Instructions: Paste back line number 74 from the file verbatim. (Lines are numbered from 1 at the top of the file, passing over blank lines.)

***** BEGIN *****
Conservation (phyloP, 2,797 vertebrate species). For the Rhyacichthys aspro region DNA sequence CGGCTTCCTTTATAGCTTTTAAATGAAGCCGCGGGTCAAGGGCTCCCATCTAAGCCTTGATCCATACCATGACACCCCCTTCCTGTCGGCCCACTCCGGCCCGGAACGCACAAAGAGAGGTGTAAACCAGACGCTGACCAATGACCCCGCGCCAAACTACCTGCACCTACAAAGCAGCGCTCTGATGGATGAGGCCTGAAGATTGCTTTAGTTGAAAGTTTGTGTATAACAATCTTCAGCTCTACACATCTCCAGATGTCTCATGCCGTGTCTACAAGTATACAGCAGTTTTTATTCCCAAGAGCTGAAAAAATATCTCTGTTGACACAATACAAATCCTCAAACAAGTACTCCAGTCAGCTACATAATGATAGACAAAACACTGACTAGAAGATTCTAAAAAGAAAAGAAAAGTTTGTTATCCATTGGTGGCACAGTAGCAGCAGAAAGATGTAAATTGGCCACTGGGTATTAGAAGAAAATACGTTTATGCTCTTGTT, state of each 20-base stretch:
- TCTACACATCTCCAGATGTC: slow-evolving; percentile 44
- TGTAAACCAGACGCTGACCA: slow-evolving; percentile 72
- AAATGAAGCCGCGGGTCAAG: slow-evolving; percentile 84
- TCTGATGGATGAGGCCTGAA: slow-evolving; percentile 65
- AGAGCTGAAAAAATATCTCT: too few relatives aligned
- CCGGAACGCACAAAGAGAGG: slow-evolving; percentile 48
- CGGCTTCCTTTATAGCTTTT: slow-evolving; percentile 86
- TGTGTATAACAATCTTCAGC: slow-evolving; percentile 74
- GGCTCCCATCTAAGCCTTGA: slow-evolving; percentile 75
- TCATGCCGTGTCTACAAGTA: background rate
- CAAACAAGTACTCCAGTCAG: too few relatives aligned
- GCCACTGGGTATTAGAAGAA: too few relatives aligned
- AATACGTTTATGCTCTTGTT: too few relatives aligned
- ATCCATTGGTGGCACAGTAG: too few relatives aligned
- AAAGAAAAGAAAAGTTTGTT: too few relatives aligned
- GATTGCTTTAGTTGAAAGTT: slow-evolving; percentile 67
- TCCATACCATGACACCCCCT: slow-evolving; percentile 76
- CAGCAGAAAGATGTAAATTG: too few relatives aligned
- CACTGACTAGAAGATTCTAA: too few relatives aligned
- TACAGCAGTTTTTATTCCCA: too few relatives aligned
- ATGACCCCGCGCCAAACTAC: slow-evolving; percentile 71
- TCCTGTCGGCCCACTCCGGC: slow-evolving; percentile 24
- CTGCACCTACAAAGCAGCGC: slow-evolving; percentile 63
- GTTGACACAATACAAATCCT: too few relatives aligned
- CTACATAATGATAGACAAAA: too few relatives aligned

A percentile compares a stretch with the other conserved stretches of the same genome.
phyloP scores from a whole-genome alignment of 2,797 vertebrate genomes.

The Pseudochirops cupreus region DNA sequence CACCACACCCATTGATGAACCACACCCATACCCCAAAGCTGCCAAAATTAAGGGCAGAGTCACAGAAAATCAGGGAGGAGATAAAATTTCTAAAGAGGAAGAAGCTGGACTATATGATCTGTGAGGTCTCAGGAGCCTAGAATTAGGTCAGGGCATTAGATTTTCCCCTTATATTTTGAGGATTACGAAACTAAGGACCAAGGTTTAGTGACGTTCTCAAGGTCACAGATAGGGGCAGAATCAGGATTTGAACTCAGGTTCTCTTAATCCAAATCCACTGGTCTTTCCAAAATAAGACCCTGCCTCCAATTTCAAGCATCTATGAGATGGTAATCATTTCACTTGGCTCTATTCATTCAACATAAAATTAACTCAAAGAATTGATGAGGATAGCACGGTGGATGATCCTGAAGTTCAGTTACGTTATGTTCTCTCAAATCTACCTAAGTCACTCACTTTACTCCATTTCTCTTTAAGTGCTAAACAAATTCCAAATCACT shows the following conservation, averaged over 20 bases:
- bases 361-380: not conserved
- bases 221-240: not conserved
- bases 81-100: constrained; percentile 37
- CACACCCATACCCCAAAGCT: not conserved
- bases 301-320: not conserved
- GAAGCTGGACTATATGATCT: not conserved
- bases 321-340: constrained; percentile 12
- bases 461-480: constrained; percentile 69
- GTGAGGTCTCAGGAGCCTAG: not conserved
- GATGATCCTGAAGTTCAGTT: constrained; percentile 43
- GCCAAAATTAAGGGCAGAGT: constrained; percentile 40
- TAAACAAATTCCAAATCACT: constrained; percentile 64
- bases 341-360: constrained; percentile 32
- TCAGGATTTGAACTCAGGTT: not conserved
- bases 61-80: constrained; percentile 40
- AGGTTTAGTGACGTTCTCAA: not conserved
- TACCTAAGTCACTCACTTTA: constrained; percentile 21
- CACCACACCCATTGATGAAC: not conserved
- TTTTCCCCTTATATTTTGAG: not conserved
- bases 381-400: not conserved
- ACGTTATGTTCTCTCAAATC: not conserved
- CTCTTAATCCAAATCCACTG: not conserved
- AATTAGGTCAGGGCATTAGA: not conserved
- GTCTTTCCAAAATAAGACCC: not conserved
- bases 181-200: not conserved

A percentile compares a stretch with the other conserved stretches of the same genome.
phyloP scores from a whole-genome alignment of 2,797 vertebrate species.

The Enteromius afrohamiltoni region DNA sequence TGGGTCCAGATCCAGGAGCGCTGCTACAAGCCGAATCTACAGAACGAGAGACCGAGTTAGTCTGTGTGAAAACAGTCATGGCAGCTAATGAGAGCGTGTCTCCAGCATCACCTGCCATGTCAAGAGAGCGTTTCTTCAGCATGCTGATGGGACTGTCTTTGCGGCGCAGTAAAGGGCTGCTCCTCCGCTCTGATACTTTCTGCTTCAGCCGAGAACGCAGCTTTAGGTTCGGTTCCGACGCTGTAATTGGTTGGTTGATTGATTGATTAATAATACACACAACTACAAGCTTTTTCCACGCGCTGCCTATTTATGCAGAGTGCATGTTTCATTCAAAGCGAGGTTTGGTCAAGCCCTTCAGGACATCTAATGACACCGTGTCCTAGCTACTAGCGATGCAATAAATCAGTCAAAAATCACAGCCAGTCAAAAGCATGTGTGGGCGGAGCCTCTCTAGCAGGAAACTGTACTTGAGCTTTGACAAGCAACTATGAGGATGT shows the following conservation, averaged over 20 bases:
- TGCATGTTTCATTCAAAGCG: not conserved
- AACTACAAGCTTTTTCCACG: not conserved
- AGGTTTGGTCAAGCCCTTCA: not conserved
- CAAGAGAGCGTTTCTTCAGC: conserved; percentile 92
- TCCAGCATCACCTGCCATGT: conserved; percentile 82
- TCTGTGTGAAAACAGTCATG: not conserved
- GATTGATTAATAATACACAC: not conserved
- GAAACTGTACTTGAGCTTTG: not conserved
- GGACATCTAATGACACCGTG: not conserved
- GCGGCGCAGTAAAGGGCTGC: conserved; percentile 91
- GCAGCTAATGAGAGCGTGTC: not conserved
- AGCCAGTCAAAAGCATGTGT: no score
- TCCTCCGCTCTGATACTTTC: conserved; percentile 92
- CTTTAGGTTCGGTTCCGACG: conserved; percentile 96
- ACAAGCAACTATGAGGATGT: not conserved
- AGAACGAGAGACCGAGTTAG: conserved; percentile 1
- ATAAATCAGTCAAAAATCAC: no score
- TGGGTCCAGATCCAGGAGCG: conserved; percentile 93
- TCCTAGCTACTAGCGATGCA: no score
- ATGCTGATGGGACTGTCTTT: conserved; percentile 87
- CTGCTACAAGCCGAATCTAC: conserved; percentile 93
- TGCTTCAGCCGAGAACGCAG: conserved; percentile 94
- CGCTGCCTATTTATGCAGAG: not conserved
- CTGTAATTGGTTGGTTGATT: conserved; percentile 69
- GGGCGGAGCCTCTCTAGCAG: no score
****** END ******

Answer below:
- ATAAATCAGTCAAAAATCAC: no score